The Syrian professor Arm al-Azm has been called a modern-day Indiana Jones for his work combating the illegal art trade instigated by ISIS. At this event he explores together with Egyptian architect and conservator May al-Ibrashy and professor and diplomat Cynthia P. Schneider how cultural heritage can be used as a weapon for peace.
It is widely publicized that violent conflicts and war in the Middle-East and North-Africa goes hand in hand with the destruction of ancient monuments. News items on the destructions in Palmyra and Timbuktu, or the plundering of the Mallawi National Museum in Cairo shocks the world. That cultural heritage initiatives can also play a positive role in post-conflict situations is less known. However, in polarized societies, where governments is mistrusted or even disputed, it is a very precarious undertaken. How can heritage be used to foster peace, national consciousness and social cohesion? What are best practices to learn from?
About the speakers
- Amr al-Azm was the Director of Scientific and Conservation Laboratories at the General Department of Antiquities and Museums (1999-2004) and taught at the University of Damascus until 2006. From 2006-2009 he became a visiting Professor at Brigham Young University. Currently he is an Associate Professor of Middle East History and Anthropology at Shawnee State University in Ohio. Whilst working in Syria Amr Al-Azm was a first hand observer and sometime participant of the reform processes instigated by Bashar Al-Assad thus gaining insights into how they were enacted and why more often than not they failed. Furthermore he is an outspoken member of the Syrian opposition and a keen follower and commentator on current events in Syria and the Middle East in general.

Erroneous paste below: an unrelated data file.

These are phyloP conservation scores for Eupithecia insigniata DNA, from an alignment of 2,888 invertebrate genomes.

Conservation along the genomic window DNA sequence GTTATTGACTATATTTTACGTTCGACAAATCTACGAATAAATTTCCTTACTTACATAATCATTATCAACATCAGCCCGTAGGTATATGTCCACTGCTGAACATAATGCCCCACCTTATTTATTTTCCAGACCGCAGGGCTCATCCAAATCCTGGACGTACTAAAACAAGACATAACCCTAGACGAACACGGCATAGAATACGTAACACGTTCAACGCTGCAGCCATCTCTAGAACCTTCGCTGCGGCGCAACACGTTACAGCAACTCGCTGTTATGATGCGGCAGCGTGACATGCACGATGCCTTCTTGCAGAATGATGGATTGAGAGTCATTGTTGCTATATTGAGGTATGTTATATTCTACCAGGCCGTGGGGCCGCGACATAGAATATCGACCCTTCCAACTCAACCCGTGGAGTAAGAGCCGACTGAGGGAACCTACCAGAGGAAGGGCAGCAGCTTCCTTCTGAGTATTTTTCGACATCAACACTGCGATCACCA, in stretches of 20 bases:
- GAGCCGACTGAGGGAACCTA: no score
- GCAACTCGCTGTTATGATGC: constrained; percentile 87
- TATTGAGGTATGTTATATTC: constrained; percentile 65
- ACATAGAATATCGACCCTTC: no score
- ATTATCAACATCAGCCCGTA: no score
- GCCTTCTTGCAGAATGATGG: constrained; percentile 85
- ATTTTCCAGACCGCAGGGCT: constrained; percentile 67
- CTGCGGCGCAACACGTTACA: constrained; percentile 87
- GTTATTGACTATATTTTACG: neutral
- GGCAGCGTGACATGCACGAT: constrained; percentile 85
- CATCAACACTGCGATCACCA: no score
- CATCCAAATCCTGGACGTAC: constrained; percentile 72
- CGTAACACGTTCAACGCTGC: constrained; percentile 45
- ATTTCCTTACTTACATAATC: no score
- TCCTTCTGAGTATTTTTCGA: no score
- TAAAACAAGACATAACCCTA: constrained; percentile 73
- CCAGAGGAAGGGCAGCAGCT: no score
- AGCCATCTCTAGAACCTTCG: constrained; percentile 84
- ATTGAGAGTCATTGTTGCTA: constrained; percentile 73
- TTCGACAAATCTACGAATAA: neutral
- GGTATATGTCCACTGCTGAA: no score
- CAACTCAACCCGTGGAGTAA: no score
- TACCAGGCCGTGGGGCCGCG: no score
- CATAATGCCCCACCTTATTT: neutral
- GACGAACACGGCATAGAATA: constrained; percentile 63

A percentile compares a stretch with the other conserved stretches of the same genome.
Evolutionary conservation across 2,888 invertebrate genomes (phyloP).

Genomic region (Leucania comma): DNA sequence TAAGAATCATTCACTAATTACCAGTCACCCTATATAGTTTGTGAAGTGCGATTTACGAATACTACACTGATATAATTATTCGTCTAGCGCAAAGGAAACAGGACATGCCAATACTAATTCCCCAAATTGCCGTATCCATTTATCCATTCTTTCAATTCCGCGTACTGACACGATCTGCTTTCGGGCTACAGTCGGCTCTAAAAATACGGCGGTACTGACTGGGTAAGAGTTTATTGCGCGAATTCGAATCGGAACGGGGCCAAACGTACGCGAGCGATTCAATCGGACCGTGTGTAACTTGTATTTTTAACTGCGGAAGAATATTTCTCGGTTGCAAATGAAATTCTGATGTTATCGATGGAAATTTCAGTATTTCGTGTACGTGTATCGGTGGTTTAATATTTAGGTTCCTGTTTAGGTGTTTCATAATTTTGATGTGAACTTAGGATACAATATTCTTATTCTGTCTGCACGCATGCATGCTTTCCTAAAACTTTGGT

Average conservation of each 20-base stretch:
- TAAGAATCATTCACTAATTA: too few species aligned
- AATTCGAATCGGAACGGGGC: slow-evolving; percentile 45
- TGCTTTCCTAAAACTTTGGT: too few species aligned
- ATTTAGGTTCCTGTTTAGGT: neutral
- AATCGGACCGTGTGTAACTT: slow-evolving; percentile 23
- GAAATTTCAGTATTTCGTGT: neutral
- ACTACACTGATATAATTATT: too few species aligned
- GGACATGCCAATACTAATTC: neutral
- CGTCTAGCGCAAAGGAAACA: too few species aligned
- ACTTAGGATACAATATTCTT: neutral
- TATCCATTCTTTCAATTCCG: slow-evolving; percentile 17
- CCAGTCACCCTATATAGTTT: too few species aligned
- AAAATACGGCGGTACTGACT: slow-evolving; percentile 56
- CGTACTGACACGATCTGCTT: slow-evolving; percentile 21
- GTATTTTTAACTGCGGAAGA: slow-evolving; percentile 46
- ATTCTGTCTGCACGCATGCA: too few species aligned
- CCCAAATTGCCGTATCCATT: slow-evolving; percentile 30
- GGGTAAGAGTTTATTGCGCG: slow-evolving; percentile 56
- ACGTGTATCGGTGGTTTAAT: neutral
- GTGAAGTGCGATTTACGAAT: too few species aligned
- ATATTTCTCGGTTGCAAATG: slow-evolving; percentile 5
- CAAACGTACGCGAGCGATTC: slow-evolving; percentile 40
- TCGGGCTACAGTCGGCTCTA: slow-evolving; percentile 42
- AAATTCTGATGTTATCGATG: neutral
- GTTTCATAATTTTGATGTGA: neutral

- May al-Ibrashy is a conservation architect and architectural historian, She is founder and chair of the Built Environment Collective, an Egyptian NGO and director of Megawra, its commercial arm. She is coordinator of Athar Lina, a participatory initiative integrating conservation and community development based in Historic Cairo. She is also adjunct lecturer of architecture at the American University in Cairo.
- Cynthia P. Schneider is a distinguished Professor in the Practice of Diplomacy at Georgetown University, teaches, publishes, and organizes initiatives in the field of cultural diplomacy, with a focus on relations with the Muslim world. Ambassador Schneider co-directs the Laboratory for Global Performance and Politics at Georgetown, as well as the Los Angeles-based MOST Resource (Muslims on Screen and Television). Additionally, she co-directs the Timbuktu Renaissance, an innovative strategy and platform for countering extremism and promoting peace and development through a focus on culture. She is currently writing a book on the role of culture in foreign policy and international relations, entitled Culture on the Front Lines: 21st Century Diplomacy. From 1998-2001 she served as U.S. Ambassador to the Netherlands.
About this program
This is event is part of the serie ‘Exchanges on the Middle East’, and the result of a collaboration between the Leiden University Centre for the Study of Islam and Society (LUCIS), and the Netherlands Ministry of Foreign Affairs North Africa and Middle East Department.
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